When Video Inventory Is Scarce, Bonnier Turns To Automation

As the demand for digital video increases, publishers like Bonnier Corp. are turning to automation to beef up their inventory.

With more than 35 special-interest titles, including Field & Stream, Popular Science and Outdoor Life, Bonnier’s editors spend a lot of time on video creation.

Even so, “when it comes to a lot of our URLs, we’re generally sold out on video,” said Sean Holzman, Bonnier’s chief digital revenue officer.

Selling out of inventory is a perennial problem for publishers. For Bonnier, the shortfall becomes especially acute during late Q2 and throughout Q3, when its more outdoorsy-themed magazines get a boost from the weather. Readers of Motorcyclist, Motorcycle Cruiser and Moto Intro, for example, are getting ready for big summer outings on their bikes and they’re watching tons of video.

In turn, Bonnier’s ad partners start asking for video ad inventory – especially pre-roll.

“Scaling video is really important at those times of the year,” Holzman said. “We’re deploying every resource we can and editors are cranking out video. It’s a matter of getting eyeballs to the video so they can convert to new pre-roll impressions.”

To help pump up inventory volume, Bonnier began working with Wibbitz, a text-to-video platform that automates the video creation process. Wibbitz gets paid on a rev-share basis by the publisher.

“For us, video creation is a bandwidth thing,” Holzman said. “Automation tools for producing video content are helpful because the process is time-consuming and needs a lot of resources against it.”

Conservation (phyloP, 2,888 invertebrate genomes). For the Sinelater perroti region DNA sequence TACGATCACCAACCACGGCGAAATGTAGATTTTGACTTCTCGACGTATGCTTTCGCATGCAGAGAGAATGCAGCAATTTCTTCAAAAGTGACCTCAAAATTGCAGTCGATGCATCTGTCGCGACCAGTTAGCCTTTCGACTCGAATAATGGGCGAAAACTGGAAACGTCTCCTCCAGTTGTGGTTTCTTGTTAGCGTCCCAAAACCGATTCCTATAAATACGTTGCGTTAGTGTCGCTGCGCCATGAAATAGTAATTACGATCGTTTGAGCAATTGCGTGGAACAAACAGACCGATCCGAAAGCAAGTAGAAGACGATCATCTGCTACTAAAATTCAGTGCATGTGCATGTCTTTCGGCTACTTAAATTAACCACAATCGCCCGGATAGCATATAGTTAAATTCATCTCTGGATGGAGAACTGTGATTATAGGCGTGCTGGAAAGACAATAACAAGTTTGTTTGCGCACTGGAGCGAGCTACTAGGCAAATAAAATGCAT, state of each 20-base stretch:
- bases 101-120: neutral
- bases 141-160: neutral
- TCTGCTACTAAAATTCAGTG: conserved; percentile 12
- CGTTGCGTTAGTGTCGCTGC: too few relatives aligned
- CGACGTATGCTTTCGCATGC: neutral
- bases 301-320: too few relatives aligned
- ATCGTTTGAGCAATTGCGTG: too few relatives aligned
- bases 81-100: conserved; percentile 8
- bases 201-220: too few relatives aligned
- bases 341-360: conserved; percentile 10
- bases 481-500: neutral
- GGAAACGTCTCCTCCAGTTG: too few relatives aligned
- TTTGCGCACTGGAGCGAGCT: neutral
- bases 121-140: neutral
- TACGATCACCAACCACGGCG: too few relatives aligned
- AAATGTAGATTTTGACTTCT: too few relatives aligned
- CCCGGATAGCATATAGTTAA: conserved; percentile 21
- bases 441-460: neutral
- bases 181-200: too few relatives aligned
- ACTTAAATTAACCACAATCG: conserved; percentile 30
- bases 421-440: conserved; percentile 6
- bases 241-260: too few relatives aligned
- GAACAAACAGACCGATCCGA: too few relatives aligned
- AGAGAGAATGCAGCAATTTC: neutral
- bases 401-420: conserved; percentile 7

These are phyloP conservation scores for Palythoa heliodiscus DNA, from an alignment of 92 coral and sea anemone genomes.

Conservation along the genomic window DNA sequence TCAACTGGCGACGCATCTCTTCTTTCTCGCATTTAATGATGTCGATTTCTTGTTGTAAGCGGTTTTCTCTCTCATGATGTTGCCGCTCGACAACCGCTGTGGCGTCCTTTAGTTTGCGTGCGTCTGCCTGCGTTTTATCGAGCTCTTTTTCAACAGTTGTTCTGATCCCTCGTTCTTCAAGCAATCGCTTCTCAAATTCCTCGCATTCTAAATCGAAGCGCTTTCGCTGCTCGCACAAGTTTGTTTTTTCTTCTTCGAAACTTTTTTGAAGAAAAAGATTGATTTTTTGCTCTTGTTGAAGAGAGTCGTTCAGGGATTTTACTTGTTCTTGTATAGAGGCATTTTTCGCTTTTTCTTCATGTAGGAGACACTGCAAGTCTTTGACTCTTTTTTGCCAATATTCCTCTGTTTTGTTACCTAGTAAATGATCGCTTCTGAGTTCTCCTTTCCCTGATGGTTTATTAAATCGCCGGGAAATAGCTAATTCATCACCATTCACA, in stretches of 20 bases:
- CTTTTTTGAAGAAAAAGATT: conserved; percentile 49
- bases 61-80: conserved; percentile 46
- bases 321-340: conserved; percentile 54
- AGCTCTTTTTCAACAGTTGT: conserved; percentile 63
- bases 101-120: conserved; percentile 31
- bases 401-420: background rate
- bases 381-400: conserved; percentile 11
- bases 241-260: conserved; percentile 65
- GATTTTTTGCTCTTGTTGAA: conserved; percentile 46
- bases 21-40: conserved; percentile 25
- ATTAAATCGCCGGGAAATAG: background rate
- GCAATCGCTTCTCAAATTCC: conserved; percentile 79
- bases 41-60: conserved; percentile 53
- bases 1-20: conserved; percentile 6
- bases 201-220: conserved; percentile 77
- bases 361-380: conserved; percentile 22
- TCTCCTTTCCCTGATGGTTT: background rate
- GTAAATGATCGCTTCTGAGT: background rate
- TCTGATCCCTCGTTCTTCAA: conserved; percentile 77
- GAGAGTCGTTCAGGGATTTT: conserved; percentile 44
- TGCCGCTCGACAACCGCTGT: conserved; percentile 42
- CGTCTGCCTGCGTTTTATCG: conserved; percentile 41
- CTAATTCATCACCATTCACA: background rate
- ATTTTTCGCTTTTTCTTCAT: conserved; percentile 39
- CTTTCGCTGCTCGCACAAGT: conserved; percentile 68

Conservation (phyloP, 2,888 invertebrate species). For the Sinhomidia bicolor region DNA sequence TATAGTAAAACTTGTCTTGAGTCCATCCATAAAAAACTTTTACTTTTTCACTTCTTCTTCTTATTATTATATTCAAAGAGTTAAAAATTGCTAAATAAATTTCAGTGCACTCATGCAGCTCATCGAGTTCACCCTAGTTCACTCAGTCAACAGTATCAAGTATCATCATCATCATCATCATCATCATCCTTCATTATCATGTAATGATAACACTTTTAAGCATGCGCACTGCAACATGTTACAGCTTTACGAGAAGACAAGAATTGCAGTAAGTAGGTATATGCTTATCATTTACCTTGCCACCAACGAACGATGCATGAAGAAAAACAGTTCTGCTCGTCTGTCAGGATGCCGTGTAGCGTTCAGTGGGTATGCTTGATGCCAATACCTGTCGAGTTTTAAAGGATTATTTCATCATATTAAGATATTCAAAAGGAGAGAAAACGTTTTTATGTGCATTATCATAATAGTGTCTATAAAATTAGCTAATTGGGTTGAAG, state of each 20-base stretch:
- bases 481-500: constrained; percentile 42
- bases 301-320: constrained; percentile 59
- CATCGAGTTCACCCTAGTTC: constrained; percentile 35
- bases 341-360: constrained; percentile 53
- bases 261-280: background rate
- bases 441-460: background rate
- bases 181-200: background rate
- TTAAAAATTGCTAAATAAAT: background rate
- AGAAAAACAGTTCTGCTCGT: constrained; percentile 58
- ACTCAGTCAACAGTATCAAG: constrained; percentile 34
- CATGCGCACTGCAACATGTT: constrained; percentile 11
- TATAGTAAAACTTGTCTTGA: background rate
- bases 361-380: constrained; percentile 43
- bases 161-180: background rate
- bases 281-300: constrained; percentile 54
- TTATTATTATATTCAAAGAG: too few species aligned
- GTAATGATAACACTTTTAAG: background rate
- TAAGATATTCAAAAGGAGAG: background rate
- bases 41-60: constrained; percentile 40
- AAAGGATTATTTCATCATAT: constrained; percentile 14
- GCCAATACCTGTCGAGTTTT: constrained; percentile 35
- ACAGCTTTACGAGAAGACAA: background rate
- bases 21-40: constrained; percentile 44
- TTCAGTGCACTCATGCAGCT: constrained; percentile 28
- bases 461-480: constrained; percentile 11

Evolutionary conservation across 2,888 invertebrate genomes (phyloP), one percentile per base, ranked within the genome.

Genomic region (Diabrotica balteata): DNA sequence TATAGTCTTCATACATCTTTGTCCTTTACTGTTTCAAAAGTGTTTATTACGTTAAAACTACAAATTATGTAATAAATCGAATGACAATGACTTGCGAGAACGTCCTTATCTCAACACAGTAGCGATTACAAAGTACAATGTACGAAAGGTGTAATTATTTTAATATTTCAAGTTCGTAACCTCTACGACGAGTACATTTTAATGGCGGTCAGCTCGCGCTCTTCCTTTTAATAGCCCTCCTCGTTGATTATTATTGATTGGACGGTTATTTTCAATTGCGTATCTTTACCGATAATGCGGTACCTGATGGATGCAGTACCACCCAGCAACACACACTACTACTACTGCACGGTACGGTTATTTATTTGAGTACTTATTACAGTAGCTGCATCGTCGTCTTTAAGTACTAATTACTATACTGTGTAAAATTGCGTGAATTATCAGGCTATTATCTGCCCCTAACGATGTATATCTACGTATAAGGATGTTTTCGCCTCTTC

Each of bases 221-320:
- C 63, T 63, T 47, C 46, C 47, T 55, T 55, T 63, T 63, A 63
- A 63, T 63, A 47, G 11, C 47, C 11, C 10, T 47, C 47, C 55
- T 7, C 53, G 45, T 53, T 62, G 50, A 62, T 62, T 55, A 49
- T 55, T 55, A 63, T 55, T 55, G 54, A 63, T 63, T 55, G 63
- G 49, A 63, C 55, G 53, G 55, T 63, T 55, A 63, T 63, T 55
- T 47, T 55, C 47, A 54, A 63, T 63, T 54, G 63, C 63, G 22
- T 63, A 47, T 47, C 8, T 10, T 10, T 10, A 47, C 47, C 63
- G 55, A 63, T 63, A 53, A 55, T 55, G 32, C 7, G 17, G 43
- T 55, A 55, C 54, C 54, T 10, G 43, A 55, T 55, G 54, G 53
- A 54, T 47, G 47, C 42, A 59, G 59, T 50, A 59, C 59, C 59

Automation isn’t always the answer, though. While it works well to create companion videos or video versions of list-based articles, some content still needs an editor’s touch.

“If we’re talking about taking a brand-new Harley or Indian out on a test drive, [automation is] not the platform we’re going to use,” Holzman said.

But the more video content Bonnier is able to embed in stories, the more video content it has to monetize. And the more inventory it’s able to monetize, the more viewers it’s able to drive. The result is a virtuous cycle of eyeballs and engagement, Holzman said.

That’s great, but advertisers have specific metrics they’re looking for, and more inventory doesn’t necessarily solve the creative problem.

Bonnier toils to keep its viewability rate at or above the industry’s 70% threshold across measurable impressions, which Holzman referred to as “table stakes” at this point.

But advertisers also care about how much time a viewer spends with their video ad – and that often depends on the ad, not the placement.

“People will watch an ad if it’s interesting, and they’ll bounce if it’s not,” Holzman said.

And that’s a major challenge from both a revenue and editorial perspective, he said.

Bonnier can overindex on delivering high completion rates for its own video content and precise targeting, but it’s not controlling everything the user sees.

“We’re going to do our best to get a high completion rate,” Holzman said. “But it does come down to the audience and the creative, not just the audience.”

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